Professor Hill then talked about her direct involvement with the proposed amendment, saying she was one of the people who worked on drafting the language of the amendment. She went on to discuss the process of the amendment thus far. She said, after drafting, the amendment went through the process of first, having to be approved by the Attorney General of Ohio. He had to approve that the summary of the amendment was fair and accurate. It went from there to the Ballot Board, where it was determined that the amendment dealt with only one subject. Once the Ballot Board approved it, the process of gathering signatures to get the amendment on the ballot could begin. Professor Hill describes that she has been somewhat a part of that process, but organized volunteers play the biggest role.

As the signature collection started, affiliates of Right to Life filed a lawsuit, saying the Ballot Board should not have approved the amendment and that it contains more than one subject. Professor Hill is now also involved with helping to defend the amendment against this lawsuit. As an attorney, Professor Hill believes that the lawsuit is an attempt to delay things. She doesn’t believe the lawsuit holds a lot of merits, and other legal experts who she has talked to about it agree. She says, “I’m not terribly worried about it, although you kind of never know for sure what might happen.”

When asked what actions Professor Hill would encourage the general public to take to push toward the ratification of the amendment, she responded by saying, “Anyone who’s over eighteen, who hasn’t been convicted of a crime, and who lives in Ohio, can be involved in helping to gather signatures. Someone passionate about that can go through a very easy training that takes an hour or less and then can help to get the signatures needed. I think the number is 414,000, which is a lot, so we need people from all over the state. If you’re old enough to be registered to vote, and you are registered to vote, you can also sign the petitions. There’s also still not widespread public awareness about this, so just telling people, ‘You’ve gotta get out to vote, this amendment will be on the ballot in November of 2023’ can help. Getting people to turn out to vote, committing to bringing some friends or family to the polls, or even if you’re not old enough to vote, encouraging people who can, to do so, is the most important thing. There’s gonna need to be turnout and a big effort still to get the amendment actually on the ballot.”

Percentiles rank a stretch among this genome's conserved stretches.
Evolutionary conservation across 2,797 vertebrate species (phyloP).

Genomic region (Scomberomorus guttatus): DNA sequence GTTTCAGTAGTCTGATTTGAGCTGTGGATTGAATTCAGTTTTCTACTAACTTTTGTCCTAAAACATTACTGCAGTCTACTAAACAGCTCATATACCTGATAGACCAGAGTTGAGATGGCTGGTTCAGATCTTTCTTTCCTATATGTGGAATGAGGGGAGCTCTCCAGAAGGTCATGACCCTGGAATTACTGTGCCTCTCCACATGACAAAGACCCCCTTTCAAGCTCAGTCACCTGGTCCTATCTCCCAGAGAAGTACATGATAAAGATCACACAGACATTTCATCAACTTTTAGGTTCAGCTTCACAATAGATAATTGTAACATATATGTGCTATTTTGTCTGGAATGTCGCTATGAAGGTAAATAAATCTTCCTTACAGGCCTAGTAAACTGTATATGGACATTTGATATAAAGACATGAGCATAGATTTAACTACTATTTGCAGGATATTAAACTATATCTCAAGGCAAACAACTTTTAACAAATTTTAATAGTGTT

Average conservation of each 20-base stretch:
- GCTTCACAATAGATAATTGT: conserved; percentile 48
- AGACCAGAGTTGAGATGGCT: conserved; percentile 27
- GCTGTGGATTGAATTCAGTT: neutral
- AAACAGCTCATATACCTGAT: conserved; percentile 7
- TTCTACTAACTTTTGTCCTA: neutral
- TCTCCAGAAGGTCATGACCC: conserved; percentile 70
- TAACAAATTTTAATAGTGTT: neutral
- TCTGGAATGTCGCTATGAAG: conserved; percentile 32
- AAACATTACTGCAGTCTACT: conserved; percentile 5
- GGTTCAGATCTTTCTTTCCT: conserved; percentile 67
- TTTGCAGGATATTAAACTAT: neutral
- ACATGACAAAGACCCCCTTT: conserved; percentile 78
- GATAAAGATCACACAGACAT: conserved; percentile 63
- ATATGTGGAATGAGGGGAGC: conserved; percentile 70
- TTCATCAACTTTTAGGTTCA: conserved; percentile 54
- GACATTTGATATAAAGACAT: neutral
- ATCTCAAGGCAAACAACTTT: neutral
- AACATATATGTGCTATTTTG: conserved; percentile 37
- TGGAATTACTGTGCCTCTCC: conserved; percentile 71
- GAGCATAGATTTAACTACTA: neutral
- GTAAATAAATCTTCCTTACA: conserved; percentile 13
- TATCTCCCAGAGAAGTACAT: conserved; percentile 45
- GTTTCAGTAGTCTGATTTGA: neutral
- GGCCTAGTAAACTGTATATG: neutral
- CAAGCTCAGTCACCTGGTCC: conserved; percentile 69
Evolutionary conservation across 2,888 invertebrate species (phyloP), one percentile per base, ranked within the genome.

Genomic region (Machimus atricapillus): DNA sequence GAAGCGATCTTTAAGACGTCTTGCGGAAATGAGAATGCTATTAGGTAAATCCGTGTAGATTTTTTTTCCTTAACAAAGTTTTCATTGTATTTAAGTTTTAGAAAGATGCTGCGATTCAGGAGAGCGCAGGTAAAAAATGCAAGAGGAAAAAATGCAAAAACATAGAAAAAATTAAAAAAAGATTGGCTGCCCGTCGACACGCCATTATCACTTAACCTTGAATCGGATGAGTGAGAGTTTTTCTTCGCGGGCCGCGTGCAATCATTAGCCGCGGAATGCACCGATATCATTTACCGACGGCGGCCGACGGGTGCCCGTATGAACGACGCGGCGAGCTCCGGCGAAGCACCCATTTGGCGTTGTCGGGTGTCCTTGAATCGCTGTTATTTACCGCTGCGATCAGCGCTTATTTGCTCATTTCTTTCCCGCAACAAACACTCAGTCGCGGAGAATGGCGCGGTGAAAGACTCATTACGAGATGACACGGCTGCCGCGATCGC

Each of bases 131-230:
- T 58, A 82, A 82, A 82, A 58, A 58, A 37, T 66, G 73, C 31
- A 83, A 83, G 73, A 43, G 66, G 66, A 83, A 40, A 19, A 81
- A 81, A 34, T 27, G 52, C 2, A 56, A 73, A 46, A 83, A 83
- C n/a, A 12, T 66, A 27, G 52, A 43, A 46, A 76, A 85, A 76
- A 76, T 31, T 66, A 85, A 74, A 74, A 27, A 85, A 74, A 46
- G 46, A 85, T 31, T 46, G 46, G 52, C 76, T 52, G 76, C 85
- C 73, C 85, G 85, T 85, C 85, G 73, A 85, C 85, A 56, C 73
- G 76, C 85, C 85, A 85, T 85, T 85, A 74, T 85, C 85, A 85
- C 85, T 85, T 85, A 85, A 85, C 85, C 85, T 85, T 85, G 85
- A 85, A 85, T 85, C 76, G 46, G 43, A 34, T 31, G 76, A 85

To wrap it all up, Professor Hill says, “Speaking on the topic of AP Government and this amendment, I think it’s a really exciting moment because this is democracy in action. In the Dobbs decision, the Supreme Court said that this is not an issue for the federal courts, this is an issue to be decided at the state level through a democratic process. This is exactly that. There’s real excitement about this because it is democracy in action, it is direct democracy, and it is people letting their voices be heard on this issue. It’s important to make sure that people are aware of it and to take this opportunity. Honestly, if the amendment gets on the ballot and fails, that’s probably the end of it in Ohio. Besides this, for the foreseeable future, there’s probably not another chance to get abortion rights protected in Ohio. Stakes are huge.”


Case Western Reserve University. case.edu/law/our-school/faculty-directory/jessie-hill.

“Groups Submit the Right to Reproductive Freedom with Protections for Health and Safety Amendment to Ohio Attorney General.” Planned Parenthood Advocates of Ohio, 21 Feb. 2023, www.plannedparenthoodaction.org/planned-parenthood-advocates-ohio/media/groups-submit-the-right-to-reproductive-freedom-with-protections-for-health-and-safety-amendment-to-ohio-attorney-general.

Ohio State, General Assembly, Assembly, Attorney General of Ohio. Initiative Petition. https://www.ohioattorneygeneral.gov/getattachment/cf27c10f-b153-4731-ae9e-e3555a326ed9/The-Right-to-Reproductive-Freedom-with-Protections-for-Health-and-Safety.aspx.